acetylcholine(redirected from Acetyl choline)
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the acetic acid ester of choline, normally present in many parts of the body and having important physiologic functions. It is a neurotransmitter at cholinergic synapses in the central, sympathetic, and parasympathetic nervous systems. Used in medicine as a miotic.
Miller-Keane Encyclopedia and Dictionary of Medicine, Nursing, and Allied Health, Seventh Edition. © 2003 by Saunders, an imprint of Elsevier, Inc. All rights reserved.
a·ce·tyl·cho·line (ACH, Ach),(a-sē'til-kō'lēn),
The acetic ester of choline, the neurotransmitter substance at cholinergic synapses. It is hydrolyzed rapidly into choline and acetic acid by acetylcholinesterase in the tissues and by pseudocholinesterase in the blood.
Farlex Partner Medical Dictionary © Farlex 2012
A substance, C7H17NO3, that is derived from choline and is released at the ends of nerve fibers in the somatic and parasympathetic nervous systems, where it mediates the transmission of nerve impulses.
The American Heritage® Medical Dictionary Copyright © 2007, 2004 by Houghton Mifflin Company. Published by Houghton Mifflin Company. All rights reserved.
AcetylcholineAn acetic acid ester which is a major cholinergic neurotransmitter released from neurones into the synaptic space after peripheral nervous system stimulation, mediating neuromuscular activity.
Action Vasodilation, cardiac inhibition, peristalsis, cognition, mood changes.
Reference value 0.02–0.20 mmol/L
Segen's Medical Dictionary. © 2012 Farlex, Inc. All rights reserved.
acetylcholineNeurophysiology An acetic acid ester of choline-a substance that functions as a major cholinergic neurotransmitter released from vertebrate neurons into the synaptic spaces after stimulation from the PNS Action Vasodilation, cardiac inhibition, GI peristalsis; it is involved in the control of thought, mood, sleep, muscles, bladder, sweat glands
McGraw-Hill Concise Dictionary of Modern Medicine. © 2002 by The McGraw-Hill Companies, Inc.
A neurotransmitter that stimulates nicotinic receptors in autonomic ganglia, at the motor endplates of skeletal muscle, and in the central nervous system as well as muscarinic receptors in smooth muscle, in exocrine glands, and in the central nervous system.
Medical Dictionary for the Health Professions and Nursing © Farlex 2012
acetylcholineThe acetic acid ester of choline, an important NEUROTRANSMITTER acting at cholinergic synapses to propagate nerve impulses. It occurs in both the brain and the peripheral nervous system and is the neurotransmitter at neuromuscular junctions. Acetylcholine is inactivated by the enzyme ACETYLCHOLINESTERASE, and drugs, such as physostigmine (Eserine) and edrophonium (Tensilon), that inhibit this enzyme, prolong the action of the neurotransmitter.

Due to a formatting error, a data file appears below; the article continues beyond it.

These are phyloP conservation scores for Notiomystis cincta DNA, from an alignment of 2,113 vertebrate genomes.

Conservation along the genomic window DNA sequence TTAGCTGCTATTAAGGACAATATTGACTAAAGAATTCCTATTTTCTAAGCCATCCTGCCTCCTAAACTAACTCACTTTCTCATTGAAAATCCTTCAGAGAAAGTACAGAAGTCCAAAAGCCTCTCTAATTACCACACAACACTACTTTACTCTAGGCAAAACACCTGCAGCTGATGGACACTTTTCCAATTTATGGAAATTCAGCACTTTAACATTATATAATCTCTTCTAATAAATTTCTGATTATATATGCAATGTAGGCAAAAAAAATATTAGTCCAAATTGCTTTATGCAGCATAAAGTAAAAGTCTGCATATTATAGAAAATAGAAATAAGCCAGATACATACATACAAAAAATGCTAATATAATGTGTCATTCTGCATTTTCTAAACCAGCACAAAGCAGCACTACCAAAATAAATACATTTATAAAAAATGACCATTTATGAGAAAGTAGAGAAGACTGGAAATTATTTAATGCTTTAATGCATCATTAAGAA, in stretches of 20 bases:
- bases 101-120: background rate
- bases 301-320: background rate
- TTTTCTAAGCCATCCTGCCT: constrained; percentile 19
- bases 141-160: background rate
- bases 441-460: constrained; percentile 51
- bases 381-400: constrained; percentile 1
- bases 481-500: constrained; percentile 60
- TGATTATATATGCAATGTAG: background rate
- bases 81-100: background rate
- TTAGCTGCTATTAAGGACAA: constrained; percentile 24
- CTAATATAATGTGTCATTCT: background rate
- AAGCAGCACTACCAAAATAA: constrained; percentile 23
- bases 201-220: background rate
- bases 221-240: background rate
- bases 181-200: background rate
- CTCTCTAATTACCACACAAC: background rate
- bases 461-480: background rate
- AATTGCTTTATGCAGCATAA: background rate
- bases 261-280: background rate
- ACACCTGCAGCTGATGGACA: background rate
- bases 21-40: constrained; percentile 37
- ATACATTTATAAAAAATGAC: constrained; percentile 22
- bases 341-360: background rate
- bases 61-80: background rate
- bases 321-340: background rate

Collins Dictionary of Medicine © Robert M. Youngson 2004, 2005
acetylcholine (ACh)a TRANSMITTER SUBSTANCE that is secreted at the ends of CHOLINERGIC nerve fibres on the arrival of a NERVE IMPULSE. ACh then passes the impulse across a SYNAPSE and immediately ACh has depolarized the postsynaptic membrane it is destroyed by the enzyme CHOLINESTERASE. Compare ADRENERGIC.
Collins Dictionary of Biology, 3rd ed. © W. G. Hale, V. A. Saunders, J. P. Margham 2005
a molecule released by neurons at the neuromuscular junction that causes muscle contraction.
Gale Encyclopedia of Medicine. Copyright 2008 The Gale Group, Inc. All rights reserved.
A neurotransmitter substance with special excitatory properties of all preganglionic autonomic neurons, all parasympathetic postganglionic neurons and a few postganglionic sympathetic neurons. Acetylcholine is synthesized and liberated by the action of the enzyme choline acetyltranferase from the compounds choline and acetyl coenzyme A (acetyl CoA) which occurs in all cholinergic neurons. ACh exists only momentarily after its formation, being hydrolysed by the enzyme acetylcholinesterase which is present in the neurons of cholinergic nerves throughout their entire lengths and at neuromuscular junctions: this process is essential for proper muscle function as otherwise the accumulation of ACh would result in continuous stimulation of the muscles, glands and central nervous system. Alternatively a shortage of ACh has devastating effect (e.g. myasthenia gravis). ACh binds to acetylcholine receptors on skeletal muscle fibres. Sodium enters the muscle fibre membrane, which leads to a depolarization of the membrane and muscle contraction. There are two main types of acetylcholine receptors (cholinergic receptors): muscarinic receptors, which are stimulated by muscarine and ACh, belong to a family of G proteins coupled receptors and are situated in parasympathetically innervated structures (e.g. the iris and ciliary body); and nicotine receptors, which are stimulated by nicotine and ACh, are ligand-gated receptors and are situated in striated muscles (e.g. the extraocular muscles). Cholinergic receptors are found in the sympathetic and parasympathetic nervous systems, in the brain and spinal cord. The action of ACh can be either blocked or stimulated by drugs: Anticholinesterase drugs (e.g. neostigmine) inhibit acetylcholinesterase and prolong the action of acetylcholine whereas antimuscarinic drugs (also referred to as anticholinergics or parasympatholytics) such as atropine, cyclopentolate, homatropine, hyoscine and tropicamide inhibit the action of acetylcholine at muscarinic receptors. Other drugs mimic the action of ACh, they are known as parasympathomimetics (e.g. pilocarpine). See cholinergic; cycloplegia; miotics; mydriatic; neurotransmitter; nicotine; synapse; autonomic nervous system.
Millodot: Dictionary of Optometry and Visual Science, 7th edition. © 2009 Butterworth-Heinemann
Acetic ester of choline, the neurotransmitter substance at cholinergic synapses.
Medical Dictionary for the Dental Professions © Farlex 2012